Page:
“As is always the case, the first European round on the Formula One calendar sees most teams bring a host of upgrades to implement on their respective chassis’. This year will be no different, as the engineers back in European factories have been working hard to update each car whilst the F1 circus tours Asia and Oceania. As a result, the Spanish Grand Prix is generally greeted with cautious optimism from each team, who have the ability to ship major upgrades without significant cost and transport time. This year, all eyes will be on McLaren, who will test many new parts in a “major developmental stepping stone” according to managing director Jonathan Neale. Williams will also be under to microscope at the Circuit de Catalunya, the scene of their last race victory exactly 12 months ago. The Oxfordshire based team is implementing major upgrades which they hope will propel the FW35 into the top 10. Expect a shuffle in order of the mid-field teams, who generally have the greatest scope for improvement from their updated aero packages.” – Tristan Clark, RichardsF1.com Journalist
“Two weeks seem too long to have between race weekends, but F1 is finally back and it’s the start of the European season. Romain Grosjean has finally found his feet with a new chassis issued to him last time out at Bahrain, which delivered him his first podium finish of the season. And while Grosjean may have found his feet, his employers at Lotus are looking for a place to put theirs, as their technical management was given a bit of a shake up with Technical Director James Allison stepping down with immediate effect. There are a few teams that Allison is speculated to go to, McLaren, Mercedes and Ferrari are the obvious choices. However, with McLaren ruling out hiring Allison and Mercedes already having a ‘dream team’ of technical directors, that just leaves Ferrari. Martin Brundle tweeted about the news, mainly referring to how Kimi Raikkonen would be ‘unhappy’ with Allison’s departure. Which brings us to the new, everlasting, ‘will he or wont he’ news of 2013. Will Kimi leave Lotus for Red Bull, as is rumoured?” – Josh Kruse, RichardsF1.com Journalist
“It’s taken much less time for the season’s first repeat race-winner to be found following Sebastian Vettel’s win in Bahrain. Still, aside from the three-time champ, it is difficult to gauge just who else might be capable of taking up the fight for the title. Ferrari were strong in pre-season testing and now the series moves back to its European heartland, form says they should again be quick. McLaren however, are the ones who need a breakthrough. Button and Perez are at the back of the leading foursome and are clearly not accustomed to that part of the grid. Mark Webber is also starting to show signs of being left behind by his teammate and as rumours of a switch back to sports cars take their course, the Aussie will likely become more distracted in figuring out his future. This weekend’s events will be hard to predict due to the majority of the field being EXTREMELY familiar with this circuit through pre-season testing. The more experienced drivers will know every inch of the Catalunya asphalt, but this rarely means much when 21 other cars are in extremely close proximity and one little slip can result in an off-track excursion and a tough recovery exercise to salvage some points. Despite the general lack of character and overtaking at this circuit, it generally provides pretty good racing, so bring on the Spanish Grand Prix!” – Matt Lennon, RichardsF1.com IndyCar Series Journalist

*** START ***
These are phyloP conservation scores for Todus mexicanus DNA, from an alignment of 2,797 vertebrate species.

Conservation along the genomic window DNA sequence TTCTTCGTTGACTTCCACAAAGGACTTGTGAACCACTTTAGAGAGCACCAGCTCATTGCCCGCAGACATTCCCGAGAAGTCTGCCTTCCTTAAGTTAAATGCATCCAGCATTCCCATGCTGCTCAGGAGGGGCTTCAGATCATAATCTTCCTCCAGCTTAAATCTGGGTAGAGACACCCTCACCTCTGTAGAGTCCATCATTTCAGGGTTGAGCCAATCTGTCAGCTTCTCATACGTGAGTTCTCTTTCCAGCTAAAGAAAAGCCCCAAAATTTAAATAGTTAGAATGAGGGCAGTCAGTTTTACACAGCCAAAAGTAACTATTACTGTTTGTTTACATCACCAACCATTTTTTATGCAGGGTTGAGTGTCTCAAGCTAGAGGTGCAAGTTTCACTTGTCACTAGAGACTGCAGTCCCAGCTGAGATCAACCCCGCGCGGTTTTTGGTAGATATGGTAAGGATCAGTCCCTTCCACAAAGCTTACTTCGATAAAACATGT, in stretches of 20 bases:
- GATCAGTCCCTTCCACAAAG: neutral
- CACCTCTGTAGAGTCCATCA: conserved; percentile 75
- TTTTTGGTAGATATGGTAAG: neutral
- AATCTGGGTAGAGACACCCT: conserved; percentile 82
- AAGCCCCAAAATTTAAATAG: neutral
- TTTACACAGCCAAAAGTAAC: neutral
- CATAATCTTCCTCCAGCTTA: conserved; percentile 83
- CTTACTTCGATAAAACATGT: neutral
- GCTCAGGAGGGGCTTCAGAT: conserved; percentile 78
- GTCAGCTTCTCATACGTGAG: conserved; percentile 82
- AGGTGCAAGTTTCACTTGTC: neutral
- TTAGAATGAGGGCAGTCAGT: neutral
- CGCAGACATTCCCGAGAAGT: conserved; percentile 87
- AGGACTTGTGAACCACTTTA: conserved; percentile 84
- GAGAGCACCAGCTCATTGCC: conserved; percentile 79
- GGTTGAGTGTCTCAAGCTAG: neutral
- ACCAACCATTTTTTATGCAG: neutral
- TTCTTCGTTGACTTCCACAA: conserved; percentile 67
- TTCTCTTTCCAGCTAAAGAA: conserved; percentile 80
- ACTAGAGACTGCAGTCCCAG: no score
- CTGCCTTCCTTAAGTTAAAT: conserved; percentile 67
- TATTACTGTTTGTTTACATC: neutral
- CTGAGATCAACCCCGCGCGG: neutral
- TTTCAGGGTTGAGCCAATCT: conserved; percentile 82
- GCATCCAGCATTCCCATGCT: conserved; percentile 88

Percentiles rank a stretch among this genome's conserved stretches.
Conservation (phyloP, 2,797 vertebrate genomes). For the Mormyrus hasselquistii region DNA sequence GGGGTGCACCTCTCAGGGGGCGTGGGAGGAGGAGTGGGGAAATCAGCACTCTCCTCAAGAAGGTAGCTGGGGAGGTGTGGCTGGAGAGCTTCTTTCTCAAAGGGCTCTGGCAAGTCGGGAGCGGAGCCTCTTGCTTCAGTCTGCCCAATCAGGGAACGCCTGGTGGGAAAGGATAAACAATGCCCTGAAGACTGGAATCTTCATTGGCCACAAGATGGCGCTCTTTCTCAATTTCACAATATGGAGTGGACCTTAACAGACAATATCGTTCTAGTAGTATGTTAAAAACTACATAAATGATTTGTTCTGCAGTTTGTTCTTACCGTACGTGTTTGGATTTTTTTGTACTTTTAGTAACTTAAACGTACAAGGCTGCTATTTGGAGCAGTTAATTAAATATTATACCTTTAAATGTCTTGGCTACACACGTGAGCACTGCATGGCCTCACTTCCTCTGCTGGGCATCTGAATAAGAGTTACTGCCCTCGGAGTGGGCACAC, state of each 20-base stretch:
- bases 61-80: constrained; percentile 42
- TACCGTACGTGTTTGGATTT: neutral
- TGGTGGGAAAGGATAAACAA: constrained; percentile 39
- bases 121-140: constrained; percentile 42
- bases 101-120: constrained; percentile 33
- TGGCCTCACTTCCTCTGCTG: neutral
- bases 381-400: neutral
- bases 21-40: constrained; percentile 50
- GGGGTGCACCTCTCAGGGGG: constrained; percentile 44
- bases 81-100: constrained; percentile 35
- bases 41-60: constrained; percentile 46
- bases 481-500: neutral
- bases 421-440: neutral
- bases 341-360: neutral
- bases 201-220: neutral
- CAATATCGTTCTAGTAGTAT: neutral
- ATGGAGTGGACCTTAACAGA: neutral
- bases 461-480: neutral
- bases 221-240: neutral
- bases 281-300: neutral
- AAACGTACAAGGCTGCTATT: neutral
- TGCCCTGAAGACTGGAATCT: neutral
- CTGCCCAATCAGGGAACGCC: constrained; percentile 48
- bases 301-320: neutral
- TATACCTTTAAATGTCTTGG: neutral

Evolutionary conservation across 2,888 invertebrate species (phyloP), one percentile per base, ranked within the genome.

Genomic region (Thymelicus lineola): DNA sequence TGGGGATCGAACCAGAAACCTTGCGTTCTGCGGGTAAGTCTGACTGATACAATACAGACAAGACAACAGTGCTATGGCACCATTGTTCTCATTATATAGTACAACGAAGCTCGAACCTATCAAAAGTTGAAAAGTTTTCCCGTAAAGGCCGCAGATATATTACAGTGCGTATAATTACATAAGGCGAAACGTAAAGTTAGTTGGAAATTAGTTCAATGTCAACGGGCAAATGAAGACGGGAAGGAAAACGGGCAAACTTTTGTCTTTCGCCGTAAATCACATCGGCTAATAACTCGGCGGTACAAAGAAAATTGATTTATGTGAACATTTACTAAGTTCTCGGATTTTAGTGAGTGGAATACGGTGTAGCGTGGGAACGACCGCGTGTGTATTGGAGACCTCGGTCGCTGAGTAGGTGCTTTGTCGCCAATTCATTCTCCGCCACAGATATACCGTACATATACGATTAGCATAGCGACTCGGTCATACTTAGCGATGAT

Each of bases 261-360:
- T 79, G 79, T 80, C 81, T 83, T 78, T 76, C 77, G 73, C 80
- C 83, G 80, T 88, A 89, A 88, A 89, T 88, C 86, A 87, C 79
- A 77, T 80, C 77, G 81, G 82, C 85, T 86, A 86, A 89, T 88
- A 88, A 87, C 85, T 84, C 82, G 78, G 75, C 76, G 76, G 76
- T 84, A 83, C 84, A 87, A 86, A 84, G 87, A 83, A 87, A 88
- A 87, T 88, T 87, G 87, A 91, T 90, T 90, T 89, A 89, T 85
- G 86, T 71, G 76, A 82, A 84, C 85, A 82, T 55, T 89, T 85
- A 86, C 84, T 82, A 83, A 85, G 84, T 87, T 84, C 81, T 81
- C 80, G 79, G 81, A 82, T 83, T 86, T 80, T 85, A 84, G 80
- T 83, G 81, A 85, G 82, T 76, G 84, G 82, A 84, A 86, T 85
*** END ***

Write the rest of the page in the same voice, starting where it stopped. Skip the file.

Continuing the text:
“We’re back to Europe, and it’s time for all the teams to claim their ‘big upgrades’ will allow them to close the gap to whoever is in front of them. It’s always interesting to see just which of these updates actually work, and which completely fail, sending certain teams further on a one-way ticket into 2014 development. The Grand Prix itself isn’t usually a thriller, although three weeks ago I said that about our favourite track in the desert and look what we had: a half-decent Bahrain Grand Prix! So I’m holding out all hope that we will get another exciting race, and perhaps even another different winner! I doubt it will happen, so I’m putting the kiss of death on Lotus and Kimi Raikkonen to walk away with 25 points in Barcelona. Sorry Kimi fans, but I’m sure my bad luck predicting curse will run out…eventually.” – Ben Waterworth, The Qualifying Lap radio show host